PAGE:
Commune school, 19th century
Kuie school was situated in Järva-Jaani parish, Kuie commune. The school building was completed in 1887. With the assistance of the founders of the Rocca al Mare school it was relocated and rebuilt in the museum in 1999, and the opening ceremony took place on 1 September 2000. From this day on it's been a home for museum's educational center.
After the commune reform of 1866, when decision-making rights concerning school life were given to farm owners, but manors were to provide the land and materials for building schools, numerous schools were built in Estonia. Kuie commune too felt that the old building constructed in 1842 was not enough anymore. On the territory of Kooli farm premises allocated by the manor (around 20 ha), the commune constructed rather a splendid school building. The standard public facility design recommended in the Russian Empire was followed.
The building had a large class room with 5 windows, a 3-bedroom flat with a kitchen for the schoolmaster, 2 pantries, an entrance hall and a cloakroom. In the yard there were the schoolmaster’s cattle-shed combined with a storehouse, a shed and the latrine. Apparently, starting from the autumn of 1878 the classroom had 6 long tables, and 5-6 children could fit on a long bench at each table. In most there were around 60 pupils aged 10–17 whereas the number of boys and girls would be more or less the same. Half of the children went to school every day (10–13 years old). Older teenagers were considered to be revising the school subjects and until Confirmation would go to school every now and then to refresh their knowledge.
A child went to school for 2 and later 3 winters, approximately from 15 October to 15 April (so-called ‘young shepherds’ school’). The subjects included religious instruction, reading in Estonian, writing, reckoning, choir singing, and later the Russian language and geography were added. Starting with 1892 all subjects except for religious instruction were taught in Russian, and 3rd grade students were to speak Russian during recess.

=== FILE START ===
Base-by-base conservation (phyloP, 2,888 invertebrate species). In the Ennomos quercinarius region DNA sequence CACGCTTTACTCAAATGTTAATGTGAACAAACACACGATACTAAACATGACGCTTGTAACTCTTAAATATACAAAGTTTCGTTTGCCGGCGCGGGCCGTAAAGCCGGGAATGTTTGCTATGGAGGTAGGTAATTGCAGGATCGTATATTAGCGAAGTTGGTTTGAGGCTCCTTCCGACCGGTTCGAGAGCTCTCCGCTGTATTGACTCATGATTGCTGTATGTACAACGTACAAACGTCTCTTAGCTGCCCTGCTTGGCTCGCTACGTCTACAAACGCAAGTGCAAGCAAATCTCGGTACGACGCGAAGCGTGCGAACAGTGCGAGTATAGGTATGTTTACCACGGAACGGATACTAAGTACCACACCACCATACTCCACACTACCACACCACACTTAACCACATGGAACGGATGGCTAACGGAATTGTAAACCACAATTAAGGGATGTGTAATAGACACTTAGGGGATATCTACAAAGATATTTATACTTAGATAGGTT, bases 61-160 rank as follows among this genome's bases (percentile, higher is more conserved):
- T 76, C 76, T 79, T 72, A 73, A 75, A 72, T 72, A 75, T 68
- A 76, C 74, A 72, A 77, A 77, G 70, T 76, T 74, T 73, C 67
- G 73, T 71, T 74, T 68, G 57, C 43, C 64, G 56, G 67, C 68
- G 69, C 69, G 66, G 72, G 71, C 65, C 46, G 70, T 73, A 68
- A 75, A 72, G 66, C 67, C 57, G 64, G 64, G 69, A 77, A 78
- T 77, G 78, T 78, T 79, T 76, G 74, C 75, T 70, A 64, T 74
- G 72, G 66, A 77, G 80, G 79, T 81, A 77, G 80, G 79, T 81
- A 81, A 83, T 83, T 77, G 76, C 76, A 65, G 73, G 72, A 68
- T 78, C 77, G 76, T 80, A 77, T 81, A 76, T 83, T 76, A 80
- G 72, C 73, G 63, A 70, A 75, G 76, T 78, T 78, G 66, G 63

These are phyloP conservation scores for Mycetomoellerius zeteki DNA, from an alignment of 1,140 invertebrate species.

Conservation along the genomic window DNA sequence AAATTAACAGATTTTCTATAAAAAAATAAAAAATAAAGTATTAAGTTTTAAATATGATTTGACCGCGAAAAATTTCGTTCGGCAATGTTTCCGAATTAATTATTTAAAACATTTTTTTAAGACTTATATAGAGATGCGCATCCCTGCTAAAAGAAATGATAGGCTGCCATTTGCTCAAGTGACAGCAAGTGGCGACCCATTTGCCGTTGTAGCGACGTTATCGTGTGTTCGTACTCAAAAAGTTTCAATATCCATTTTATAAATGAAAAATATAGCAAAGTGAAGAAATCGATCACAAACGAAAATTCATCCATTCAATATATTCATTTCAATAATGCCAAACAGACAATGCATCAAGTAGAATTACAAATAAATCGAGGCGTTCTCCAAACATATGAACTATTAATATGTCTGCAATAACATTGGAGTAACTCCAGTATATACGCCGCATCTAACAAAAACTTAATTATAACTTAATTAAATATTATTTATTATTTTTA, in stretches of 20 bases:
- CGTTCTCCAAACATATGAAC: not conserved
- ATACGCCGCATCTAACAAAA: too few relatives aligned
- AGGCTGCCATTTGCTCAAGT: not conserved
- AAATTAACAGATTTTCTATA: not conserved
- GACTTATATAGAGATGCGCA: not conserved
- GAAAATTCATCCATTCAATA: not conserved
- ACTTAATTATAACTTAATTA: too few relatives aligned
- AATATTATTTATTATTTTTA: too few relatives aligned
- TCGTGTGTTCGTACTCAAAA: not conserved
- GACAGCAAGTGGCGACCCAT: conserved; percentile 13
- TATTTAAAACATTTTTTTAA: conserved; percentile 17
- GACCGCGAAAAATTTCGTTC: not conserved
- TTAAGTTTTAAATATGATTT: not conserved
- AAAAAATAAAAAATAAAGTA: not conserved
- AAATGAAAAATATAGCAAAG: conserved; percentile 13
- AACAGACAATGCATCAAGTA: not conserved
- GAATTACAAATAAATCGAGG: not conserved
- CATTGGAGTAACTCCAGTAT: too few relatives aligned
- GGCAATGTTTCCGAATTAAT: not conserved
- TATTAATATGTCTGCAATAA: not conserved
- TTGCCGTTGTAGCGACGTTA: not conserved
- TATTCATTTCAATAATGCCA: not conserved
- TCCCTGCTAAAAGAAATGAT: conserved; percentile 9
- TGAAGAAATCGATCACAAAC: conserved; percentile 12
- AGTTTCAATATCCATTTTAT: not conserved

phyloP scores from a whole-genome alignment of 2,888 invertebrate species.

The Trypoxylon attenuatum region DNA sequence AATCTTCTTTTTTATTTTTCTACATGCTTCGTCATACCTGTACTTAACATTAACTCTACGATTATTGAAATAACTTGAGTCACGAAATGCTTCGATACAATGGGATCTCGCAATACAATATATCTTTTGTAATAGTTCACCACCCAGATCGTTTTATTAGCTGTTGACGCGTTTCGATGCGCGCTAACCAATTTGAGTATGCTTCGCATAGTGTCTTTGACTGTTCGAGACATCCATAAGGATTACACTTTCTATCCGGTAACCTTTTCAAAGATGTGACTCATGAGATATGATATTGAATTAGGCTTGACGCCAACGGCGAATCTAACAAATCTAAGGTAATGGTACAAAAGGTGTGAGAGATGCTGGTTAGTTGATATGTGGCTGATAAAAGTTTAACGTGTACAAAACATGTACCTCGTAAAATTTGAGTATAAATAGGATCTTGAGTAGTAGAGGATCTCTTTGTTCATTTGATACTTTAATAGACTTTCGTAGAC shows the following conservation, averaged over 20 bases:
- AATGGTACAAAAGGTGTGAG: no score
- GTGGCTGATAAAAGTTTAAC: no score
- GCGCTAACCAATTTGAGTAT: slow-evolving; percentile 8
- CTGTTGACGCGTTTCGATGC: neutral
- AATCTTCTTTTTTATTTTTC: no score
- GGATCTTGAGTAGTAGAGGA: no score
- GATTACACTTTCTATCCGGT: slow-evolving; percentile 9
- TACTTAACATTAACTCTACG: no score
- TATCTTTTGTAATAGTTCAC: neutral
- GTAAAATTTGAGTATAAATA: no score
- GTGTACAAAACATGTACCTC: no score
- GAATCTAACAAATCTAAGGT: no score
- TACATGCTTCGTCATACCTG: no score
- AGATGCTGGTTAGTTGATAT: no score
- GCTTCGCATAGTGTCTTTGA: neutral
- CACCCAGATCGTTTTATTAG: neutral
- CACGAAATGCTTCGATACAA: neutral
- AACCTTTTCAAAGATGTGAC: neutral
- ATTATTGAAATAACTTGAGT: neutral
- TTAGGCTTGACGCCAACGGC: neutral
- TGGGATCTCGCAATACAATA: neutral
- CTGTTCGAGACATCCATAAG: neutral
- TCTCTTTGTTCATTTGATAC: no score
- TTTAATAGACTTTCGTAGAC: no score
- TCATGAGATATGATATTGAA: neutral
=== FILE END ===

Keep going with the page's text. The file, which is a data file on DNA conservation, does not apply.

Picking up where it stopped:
Throughout its history, Kuie school had three schoolmasters: Hans Uuslail in the old school, Jüri Saarmo starting in 1878 in the new one, and Jaan Jaam in 1888–1923. Jaan Jaam was held in high regard as a schoolmaster and respected by the locals. Until 1892 he was also the commune clerk. Later he was the tenant of Kooli farm and bought it in 1930. Jaan Jaam’s daughter, teacher Vanda Jaam (1902–1996) visited the Estonian Open Air Museum in 1980 and it occurred to her that she could offer her home as a school house to the museum, which she later did.
Plan1 – classroom, 2 – schoolmaster' dwelling, 3 – kitchen, 4 – cloakroom, 5 – pantry, 6 – entrance hall
Did you know?
- The school building with a threshing floor built in Vajangu in 1842 on Kuie manor owner’s initiative became one of the first school buildings in Järva County.
- According to the Schools Act of 1867, one school per 300 adults had to be provided. The teacher was to hold a document proving his qualification.
- Schools often served as commune offices, and teachers were commune clerks. Such schools housed lock-up to keep parents who prevented their children from going to school, bud could not pay the fine.
- Upon a decision made by the court consisting of commune farm owners, if a child skipped school, parents were to pay a fine of 5 kopecks for each day missed by a child who had to go to school daily and 10 kopecks for each day missed by a ‘revising’ student.
- The Kuie school ledger also displays grades given in 1882: 0 stood for ‘knows nothing’, 1 for ‘knows barely a thing’, 2 for ‘poor’, 3 for ‘average’, 4 for ‘good’ and 5 for ‘very good’.